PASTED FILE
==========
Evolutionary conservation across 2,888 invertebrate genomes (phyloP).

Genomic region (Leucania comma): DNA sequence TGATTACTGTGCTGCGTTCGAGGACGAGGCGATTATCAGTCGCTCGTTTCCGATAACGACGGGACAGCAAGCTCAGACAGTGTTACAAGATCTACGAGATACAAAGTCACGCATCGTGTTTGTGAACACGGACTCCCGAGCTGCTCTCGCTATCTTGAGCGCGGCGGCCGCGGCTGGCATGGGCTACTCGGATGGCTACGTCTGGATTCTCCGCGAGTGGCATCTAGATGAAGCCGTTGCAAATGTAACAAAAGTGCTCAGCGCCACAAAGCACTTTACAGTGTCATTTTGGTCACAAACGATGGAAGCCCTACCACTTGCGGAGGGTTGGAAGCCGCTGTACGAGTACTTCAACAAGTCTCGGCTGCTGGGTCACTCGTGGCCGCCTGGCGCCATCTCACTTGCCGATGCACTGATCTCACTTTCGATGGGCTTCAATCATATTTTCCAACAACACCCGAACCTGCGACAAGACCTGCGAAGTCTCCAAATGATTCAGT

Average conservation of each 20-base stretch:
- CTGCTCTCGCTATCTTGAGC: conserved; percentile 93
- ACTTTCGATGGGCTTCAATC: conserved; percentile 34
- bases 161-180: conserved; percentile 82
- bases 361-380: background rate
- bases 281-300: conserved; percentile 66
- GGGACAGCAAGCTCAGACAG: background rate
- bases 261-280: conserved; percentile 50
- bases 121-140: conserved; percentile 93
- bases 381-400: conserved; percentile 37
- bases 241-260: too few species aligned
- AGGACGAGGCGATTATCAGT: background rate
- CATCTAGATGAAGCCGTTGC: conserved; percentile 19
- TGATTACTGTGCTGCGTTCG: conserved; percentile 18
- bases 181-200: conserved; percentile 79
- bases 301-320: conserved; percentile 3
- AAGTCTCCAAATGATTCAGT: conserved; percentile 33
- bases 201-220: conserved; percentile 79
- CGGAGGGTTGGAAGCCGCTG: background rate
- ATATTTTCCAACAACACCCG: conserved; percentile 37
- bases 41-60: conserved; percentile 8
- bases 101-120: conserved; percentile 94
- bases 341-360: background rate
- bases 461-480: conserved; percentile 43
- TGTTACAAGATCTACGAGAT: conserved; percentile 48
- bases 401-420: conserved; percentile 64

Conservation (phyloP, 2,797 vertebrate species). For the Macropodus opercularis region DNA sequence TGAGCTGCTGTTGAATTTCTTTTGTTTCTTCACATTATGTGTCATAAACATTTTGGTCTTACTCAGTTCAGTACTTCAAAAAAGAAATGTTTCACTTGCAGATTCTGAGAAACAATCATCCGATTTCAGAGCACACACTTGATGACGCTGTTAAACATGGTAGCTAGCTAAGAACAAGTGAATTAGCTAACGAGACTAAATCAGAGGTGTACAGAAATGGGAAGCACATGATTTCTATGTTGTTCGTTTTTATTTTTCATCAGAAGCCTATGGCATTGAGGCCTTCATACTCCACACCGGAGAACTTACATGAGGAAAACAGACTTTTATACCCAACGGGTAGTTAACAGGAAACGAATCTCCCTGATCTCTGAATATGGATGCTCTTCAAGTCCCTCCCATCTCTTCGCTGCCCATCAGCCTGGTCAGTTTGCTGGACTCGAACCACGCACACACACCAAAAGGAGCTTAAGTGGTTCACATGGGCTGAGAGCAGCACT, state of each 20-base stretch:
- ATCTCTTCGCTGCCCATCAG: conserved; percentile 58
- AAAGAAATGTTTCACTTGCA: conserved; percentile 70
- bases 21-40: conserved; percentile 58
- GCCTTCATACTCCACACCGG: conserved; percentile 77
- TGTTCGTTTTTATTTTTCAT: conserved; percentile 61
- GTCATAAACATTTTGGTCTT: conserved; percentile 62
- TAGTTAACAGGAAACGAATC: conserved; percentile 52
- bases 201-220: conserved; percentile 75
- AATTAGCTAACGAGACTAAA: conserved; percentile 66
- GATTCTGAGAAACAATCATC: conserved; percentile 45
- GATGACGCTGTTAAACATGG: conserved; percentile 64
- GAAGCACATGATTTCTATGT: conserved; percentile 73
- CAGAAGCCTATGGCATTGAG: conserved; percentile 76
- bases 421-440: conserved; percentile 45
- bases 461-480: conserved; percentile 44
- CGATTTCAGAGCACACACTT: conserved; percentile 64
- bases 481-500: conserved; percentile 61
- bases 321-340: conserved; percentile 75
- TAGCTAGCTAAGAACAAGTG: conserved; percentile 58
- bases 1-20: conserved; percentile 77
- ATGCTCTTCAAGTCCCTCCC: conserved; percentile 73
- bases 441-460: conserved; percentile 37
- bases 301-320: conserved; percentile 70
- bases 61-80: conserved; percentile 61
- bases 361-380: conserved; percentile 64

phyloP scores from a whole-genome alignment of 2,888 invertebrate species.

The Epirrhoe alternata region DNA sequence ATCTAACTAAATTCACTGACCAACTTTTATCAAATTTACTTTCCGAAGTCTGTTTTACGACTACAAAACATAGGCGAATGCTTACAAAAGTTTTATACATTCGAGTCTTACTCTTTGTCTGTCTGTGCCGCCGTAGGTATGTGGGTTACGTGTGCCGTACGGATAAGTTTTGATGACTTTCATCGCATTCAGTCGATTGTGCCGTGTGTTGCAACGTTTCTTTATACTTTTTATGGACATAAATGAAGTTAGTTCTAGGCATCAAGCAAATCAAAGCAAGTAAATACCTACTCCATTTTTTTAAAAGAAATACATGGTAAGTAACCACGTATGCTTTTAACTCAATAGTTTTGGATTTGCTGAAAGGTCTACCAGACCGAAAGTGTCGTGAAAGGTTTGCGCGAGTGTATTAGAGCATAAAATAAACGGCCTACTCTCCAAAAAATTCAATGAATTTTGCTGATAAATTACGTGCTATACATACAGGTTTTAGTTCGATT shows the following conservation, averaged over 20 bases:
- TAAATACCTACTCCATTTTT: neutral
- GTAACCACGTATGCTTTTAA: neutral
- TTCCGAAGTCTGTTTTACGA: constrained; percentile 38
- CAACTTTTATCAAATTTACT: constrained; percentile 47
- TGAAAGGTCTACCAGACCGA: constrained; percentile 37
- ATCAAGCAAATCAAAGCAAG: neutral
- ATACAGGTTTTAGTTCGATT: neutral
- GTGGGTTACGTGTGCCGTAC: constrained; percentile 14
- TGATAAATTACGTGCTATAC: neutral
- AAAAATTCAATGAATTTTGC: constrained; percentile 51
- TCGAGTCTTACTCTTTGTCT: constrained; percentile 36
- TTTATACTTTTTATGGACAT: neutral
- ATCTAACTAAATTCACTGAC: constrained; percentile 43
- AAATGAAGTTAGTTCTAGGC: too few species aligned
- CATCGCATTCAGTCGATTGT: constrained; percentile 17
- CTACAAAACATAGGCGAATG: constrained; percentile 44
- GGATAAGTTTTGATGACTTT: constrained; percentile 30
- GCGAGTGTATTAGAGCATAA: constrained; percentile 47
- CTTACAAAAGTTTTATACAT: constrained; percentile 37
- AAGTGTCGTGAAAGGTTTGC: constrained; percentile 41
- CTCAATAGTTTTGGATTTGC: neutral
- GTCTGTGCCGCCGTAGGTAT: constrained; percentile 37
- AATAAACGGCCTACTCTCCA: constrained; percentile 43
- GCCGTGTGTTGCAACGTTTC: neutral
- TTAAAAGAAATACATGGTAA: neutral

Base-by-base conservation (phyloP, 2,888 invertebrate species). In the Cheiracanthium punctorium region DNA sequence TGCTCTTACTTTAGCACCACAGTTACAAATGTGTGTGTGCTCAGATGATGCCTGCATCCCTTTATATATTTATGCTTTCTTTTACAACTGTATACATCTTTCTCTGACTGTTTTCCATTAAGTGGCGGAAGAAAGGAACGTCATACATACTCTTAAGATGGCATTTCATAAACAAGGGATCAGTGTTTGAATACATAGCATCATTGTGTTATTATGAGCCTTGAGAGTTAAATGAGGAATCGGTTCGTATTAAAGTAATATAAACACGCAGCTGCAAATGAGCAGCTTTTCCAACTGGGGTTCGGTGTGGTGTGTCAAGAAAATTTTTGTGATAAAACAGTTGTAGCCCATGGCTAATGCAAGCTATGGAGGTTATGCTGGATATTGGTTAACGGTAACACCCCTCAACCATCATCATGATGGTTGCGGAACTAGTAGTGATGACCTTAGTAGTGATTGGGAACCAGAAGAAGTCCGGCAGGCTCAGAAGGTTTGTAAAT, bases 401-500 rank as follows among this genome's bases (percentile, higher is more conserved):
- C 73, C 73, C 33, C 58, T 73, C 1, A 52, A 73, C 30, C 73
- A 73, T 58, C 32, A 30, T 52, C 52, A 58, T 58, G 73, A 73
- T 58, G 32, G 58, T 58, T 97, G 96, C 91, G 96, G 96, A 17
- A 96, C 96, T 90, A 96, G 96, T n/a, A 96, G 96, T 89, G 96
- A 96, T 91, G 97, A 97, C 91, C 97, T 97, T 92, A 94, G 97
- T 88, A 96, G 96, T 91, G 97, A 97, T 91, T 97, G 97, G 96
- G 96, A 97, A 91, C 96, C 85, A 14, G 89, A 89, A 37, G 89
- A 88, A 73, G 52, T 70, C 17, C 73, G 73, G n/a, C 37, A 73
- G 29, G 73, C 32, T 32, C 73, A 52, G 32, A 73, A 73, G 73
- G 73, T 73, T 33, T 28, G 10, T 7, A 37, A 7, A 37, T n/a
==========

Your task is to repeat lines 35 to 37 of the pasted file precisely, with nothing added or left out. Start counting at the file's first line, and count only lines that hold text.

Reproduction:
- GTCATAAACATTTTGGTCTT: conserved; percentile 62
- TAGTTAACAGGAAACGAATC: conserved; percentile 52
- bases 201-220: conserved; percentile 75